Healthy Living

The Health Risks of a Sedentary Lifestyle

The Health Risks of a Sedentary Lifestyle

Many of us who sit for a long time in front of a computer, in a car while traveling to the workplace, relax in front of the television, or do online shopping, might be have sitting disease. Sitting disease is another name for a sedentary lifestyle, which increases the risk for a number of diseases.

A number of studies have shown that being physically inactive for a long time increases the risk of diseases, like heart problems, diabetes, cancer, and obesity. Studies conducted by British researchers have shown that sitting increases the probability of disease in a person. Researchers from Australia reported that sitting for an hour in front of a TV increases the risk for cardiovascular diseases by 18%.

James Levine, MD, PhD, professor of medicine at the Mayo Clinic in Rochester, Minnesota, and author of Move a Little, Lose a Lot, notes that human beings are evolved as a walking entity, but most people spend their time sitting in a chair, which is a type of physical entrapment. According to him, one should take the steps to be more physically active. This can be difficult for individual's who work in front of a computer.

Getting an expensive treadmill, an exercise bike, or a personal trainer, may be very costly solutions for this problem.

Here are simple solutions to prevent the sitting disease:

NEAT: it refers to a non-exercise activity thermogenesis. Try to do 10 minutes of NEAT, including stretching, turning, and bending, in an hour. Levine recommends this as an activity that is not expensive, and can be integrated into the day quite easily.

Think beyond a workout: Getting one hour of exercise in one day leaves a person with almost seven hours of sedentary time on a working day. David Dunstan, PhD, head of physical activity laboratory in the division of metabolism and obesity at Baker IDI Heart and Diabetes Institute in Melbourne, Australia, says that physical activity should be a whole-day approach to reduce the time spent on sedentary activities.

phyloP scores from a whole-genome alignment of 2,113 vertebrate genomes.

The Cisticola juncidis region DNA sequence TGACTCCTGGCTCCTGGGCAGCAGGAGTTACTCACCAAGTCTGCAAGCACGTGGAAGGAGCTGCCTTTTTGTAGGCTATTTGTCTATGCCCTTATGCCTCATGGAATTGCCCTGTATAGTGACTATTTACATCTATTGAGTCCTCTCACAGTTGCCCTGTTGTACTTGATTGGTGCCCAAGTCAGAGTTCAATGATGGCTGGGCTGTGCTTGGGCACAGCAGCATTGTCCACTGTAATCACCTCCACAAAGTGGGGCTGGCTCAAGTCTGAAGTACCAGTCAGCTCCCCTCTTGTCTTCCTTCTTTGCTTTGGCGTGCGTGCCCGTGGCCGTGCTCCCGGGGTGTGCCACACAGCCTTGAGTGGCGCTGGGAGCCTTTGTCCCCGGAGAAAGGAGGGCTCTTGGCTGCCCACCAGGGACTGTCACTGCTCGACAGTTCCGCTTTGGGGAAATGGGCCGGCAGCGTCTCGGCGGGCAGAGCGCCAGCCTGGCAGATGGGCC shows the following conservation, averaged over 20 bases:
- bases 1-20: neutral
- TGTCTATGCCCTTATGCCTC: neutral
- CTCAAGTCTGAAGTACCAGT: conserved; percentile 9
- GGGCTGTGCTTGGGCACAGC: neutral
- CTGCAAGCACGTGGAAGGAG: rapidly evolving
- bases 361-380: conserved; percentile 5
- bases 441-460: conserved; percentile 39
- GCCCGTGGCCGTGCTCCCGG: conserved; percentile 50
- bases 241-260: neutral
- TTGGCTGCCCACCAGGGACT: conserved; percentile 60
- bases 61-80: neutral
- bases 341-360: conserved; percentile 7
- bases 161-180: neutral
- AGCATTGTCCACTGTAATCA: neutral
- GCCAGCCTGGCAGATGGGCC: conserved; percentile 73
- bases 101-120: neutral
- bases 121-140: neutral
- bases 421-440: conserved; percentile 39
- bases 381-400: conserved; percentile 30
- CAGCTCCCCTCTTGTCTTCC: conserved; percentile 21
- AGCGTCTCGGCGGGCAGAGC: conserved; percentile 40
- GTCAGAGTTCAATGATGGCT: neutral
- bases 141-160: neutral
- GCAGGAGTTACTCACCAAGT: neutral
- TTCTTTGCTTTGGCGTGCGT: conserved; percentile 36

Alternate standing and sitting: Dunstan suggests that it is better to shift between standing and sitting. This is better because standing for a long time may cause a bad back and sore feet, and sitting for a long time is not healthy.

Take breaks: Fabio Comana, exercise physiologist and spokesman for the American Council on Exercise in San Diego, says that most people are not encouraged to be physically active. He recommends people should be motivated to move more often with small goals. For example, one can stretch the whole body and the muscles that are cramped for five to six times a day, to notice small differences.

Avoid email and walk to your colleague: Avoid writing an email to your colleague, and walk down to his or her desk instead. Levine says that some companies have introduced email-free days to get their employees out of their chair more often.

Adopt new habits: Standing is a good habit to be adopted, as it uses more muscles and burns more calories than sitting. Remember to stand while answering a call on the phone, or pace during a staff meeting. Go out for a walk with your friends after lunch, and use the stairs instead of the elevator.

Rearrange the office: Instead of installing treadmills near every workstation, one can be physically active just by rearranging the office. Move the trashcan outside so that people will have to walk to throw the garbage. Arrange water coolers near the window so that people can get together.

Make use of new technology: One can easily take calls from a park on a sunny day, or walk around during a conference call. Levine says one can make use of technology to move around, rather than being tied to a chair.

End the work day with a bang: Be more productive in the last hours of working in a day, by taking a 15 minute walk in the afternoon. This will definitely help to do work more quickly, increasing productivity.

Rethink if you commute for long distances: If you are traveling by mass transit, try to stand and get off the stop before the normal one, and walk the extra distance. If you are traveling by car, park the car in a distant spot and walk the rest.

Watch more television: Watch more television, if you are more active while watching it. Place the treadmill in front of the television and watch it when you are walking. But ensure that you watch it only when you are walking. If you do not have a treadmill, clean the room while watching. Many studies have shown that the longer time spent on sitting in front of the television, the larger the waist circumference.